Culminating weeks of secretive negotiations and intense political jockeying, Gov. Andrew M. Cuomo and leaders of the Legislature announced on Sunday the outlines of a $132.5 billion budget that would cut state spending, impose no major new taxes and begin a long-term overhaul of the state’s bloated Medicaid programs.
The agreement comes five days before the March 31 budget deadline, offering the prospect of Albany’s first on-time budget in five years, in what Mr. Cuomo and his counterparts in the Legislature said they hoped would signal a new day of responsible budgeting and effective government in a Capitol long criticized for its gridlock and dysfunction. The deal would end a temporary income tax surcharge on high-income New Yorkers, which some have called the "millionaire's tax" even though it affects incomes starting at $200,000 annually.
Mr. Cuomo’s aggressive and strategic approach to negotiations appeared to have yielded significant victories, including a year-to-year cut of more than $2 billion in spending on health care and education, the two largest drivers of New York’s ever-growing budget. Mr. Cuomo and the Legislature also agreed to create a new Department of Financial Services by merging the existing state banking and insurance agencies, as well as other consolidations.
Dashing the hopes of many Democratic lawmakers, including the bulk of the New York City delegation, the budget included neither an extension of state rent regulations — slated to expire in June — or of the temporary income tax surcharge on wealthy New Yorkers, a measure that has drawn support among Democrats and even some Senate Republicans as a way to further offset Mr. Cuomo’s proposed cuts to schools and other programs.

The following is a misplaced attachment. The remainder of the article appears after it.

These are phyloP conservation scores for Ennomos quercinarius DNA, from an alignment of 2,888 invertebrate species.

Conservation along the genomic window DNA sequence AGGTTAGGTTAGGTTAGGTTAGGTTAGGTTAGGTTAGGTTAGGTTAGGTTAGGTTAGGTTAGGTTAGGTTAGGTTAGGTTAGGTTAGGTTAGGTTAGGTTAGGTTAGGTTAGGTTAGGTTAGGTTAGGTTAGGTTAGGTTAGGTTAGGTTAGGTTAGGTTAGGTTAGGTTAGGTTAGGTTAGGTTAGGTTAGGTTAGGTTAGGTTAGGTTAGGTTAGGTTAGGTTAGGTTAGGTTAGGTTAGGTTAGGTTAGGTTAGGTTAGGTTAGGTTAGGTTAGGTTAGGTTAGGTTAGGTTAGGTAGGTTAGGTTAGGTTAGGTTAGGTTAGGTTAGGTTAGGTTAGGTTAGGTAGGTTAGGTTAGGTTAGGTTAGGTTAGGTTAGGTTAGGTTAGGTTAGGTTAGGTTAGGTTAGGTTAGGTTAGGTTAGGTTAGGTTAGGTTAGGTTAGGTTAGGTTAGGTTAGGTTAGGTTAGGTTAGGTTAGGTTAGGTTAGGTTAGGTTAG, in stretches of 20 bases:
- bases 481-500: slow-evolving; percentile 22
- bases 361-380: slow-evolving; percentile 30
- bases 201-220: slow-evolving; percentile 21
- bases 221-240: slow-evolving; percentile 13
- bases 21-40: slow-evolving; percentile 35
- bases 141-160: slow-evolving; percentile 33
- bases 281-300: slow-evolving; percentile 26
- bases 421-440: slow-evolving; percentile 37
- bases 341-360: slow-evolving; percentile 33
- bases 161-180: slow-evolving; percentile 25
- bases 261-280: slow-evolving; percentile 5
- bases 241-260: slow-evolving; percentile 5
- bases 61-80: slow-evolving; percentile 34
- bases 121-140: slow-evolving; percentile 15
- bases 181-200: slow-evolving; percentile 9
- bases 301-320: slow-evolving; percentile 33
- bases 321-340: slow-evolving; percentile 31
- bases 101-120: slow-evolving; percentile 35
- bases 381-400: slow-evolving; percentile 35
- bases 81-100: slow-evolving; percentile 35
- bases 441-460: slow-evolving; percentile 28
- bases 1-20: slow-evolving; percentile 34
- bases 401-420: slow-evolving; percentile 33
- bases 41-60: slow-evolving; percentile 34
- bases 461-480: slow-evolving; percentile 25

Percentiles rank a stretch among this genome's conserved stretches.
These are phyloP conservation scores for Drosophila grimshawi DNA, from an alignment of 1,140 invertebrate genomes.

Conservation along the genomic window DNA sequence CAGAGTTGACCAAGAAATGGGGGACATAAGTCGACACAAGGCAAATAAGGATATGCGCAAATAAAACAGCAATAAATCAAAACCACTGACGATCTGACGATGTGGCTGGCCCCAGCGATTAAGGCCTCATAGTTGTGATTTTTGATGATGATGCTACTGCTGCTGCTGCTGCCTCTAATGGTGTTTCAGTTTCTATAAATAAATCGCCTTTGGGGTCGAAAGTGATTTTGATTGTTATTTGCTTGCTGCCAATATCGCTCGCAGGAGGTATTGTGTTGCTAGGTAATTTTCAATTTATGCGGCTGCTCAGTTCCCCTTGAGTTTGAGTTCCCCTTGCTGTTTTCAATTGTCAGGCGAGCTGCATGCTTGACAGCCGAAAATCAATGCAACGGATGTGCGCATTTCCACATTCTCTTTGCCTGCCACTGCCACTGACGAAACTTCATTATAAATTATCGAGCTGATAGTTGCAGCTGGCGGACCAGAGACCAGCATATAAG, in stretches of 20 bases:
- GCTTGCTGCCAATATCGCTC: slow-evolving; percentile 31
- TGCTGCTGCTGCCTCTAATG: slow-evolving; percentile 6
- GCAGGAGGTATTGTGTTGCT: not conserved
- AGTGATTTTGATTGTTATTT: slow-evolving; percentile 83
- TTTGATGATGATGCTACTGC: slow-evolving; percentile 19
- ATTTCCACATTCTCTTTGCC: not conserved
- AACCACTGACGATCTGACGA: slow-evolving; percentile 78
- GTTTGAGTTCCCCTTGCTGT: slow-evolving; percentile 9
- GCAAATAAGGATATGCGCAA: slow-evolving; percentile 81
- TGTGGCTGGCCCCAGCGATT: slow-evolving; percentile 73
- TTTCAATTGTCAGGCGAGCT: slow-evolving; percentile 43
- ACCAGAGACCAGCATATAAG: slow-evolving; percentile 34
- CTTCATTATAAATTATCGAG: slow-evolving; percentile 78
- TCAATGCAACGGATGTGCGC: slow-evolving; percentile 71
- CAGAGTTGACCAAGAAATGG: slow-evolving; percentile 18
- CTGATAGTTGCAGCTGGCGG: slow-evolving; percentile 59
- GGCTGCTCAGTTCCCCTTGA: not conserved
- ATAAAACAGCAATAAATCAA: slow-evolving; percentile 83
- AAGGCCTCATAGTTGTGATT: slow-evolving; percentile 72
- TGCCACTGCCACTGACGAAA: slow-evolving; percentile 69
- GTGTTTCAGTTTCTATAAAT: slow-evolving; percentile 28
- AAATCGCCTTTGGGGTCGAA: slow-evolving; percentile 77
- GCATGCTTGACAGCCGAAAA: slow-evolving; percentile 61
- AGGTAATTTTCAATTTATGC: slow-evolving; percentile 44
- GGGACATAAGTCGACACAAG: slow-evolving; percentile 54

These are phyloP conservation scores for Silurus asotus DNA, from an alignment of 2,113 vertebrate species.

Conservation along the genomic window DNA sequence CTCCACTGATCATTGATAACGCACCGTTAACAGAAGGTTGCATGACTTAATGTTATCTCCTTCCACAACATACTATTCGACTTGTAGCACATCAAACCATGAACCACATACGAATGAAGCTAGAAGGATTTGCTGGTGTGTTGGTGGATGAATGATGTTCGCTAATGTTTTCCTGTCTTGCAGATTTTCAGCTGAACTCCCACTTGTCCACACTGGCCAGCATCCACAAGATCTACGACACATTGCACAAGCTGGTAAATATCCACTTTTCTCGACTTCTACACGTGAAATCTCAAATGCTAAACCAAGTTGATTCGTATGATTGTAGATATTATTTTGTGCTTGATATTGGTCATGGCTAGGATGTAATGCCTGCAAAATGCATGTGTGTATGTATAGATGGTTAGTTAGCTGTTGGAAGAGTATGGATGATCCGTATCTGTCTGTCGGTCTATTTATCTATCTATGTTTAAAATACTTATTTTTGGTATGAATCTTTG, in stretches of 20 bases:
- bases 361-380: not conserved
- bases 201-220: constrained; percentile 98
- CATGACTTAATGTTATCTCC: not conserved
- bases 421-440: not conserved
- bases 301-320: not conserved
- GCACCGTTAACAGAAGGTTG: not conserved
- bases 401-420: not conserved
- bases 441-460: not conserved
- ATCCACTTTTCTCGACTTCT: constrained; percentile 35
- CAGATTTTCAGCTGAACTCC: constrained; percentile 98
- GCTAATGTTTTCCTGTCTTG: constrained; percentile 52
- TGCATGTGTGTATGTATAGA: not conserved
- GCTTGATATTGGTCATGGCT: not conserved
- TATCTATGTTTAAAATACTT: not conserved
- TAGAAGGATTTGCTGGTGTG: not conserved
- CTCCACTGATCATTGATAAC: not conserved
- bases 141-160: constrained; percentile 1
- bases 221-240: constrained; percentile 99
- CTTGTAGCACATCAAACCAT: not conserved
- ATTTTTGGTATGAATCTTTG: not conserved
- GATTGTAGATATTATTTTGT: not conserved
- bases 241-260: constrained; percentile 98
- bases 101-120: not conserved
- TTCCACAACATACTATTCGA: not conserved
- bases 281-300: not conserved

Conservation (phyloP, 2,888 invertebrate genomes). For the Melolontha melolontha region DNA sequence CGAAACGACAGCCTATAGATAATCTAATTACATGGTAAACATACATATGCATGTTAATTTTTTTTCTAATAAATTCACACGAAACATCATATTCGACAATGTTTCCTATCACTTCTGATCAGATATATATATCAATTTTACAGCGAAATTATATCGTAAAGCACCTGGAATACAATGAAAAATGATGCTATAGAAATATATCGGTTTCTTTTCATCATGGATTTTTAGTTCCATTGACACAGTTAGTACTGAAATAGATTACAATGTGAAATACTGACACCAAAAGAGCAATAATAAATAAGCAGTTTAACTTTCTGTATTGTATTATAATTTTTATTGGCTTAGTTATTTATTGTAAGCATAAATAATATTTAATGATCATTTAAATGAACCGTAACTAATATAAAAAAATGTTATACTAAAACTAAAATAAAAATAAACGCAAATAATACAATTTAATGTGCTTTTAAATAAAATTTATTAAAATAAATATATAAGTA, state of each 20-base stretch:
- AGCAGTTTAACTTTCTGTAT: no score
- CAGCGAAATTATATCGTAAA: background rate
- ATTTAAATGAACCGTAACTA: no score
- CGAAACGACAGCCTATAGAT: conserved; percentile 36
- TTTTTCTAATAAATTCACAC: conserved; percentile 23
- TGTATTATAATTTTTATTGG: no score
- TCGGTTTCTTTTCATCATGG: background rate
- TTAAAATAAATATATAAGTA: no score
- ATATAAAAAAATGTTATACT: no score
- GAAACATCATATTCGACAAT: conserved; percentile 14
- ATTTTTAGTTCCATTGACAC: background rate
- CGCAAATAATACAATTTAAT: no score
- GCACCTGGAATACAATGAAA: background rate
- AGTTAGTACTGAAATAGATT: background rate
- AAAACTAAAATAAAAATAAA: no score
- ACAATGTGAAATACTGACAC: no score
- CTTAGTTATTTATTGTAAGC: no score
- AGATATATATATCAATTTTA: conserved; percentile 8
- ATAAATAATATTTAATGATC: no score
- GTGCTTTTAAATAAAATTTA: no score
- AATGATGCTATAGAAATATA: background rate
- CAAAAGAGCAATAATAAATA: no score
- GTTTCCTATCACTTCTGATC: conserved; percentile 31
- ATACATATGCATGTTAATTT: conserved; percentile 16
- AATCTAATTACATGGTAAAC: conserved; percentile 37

Sheldon Silver, the Assembly speaker, said in a statement: “Government had to tighten its belt with the same sense of urgency that working families have been tightening their belts since the economy went into freefall in 2008. The sole consolation is that working with the Governor, we were able to achieve critical restorations which will soften the cuts affecting working families, our senior citizens, our most vulnerable populations and the children in our classrooms.”
Sunday’s announcement came as Democrats, teachers unions, and other groups mounted a last-ditch effort to force reconsideration of those measures. While lawmakers in both the Republican-controlled Senate and Democratic-controlled Assembly typically vote for budget deals crafted by their leadership, some Democrats have in recent days openly discussed voting against a budget that is too austere.
Little Andy gave the Koch Brothers and his other wealthy cronies and overlords exactly what they wanted.
Be sure that Bloomberg will use this budget as an excuse to announce specific layoffs in the school system very, very soon.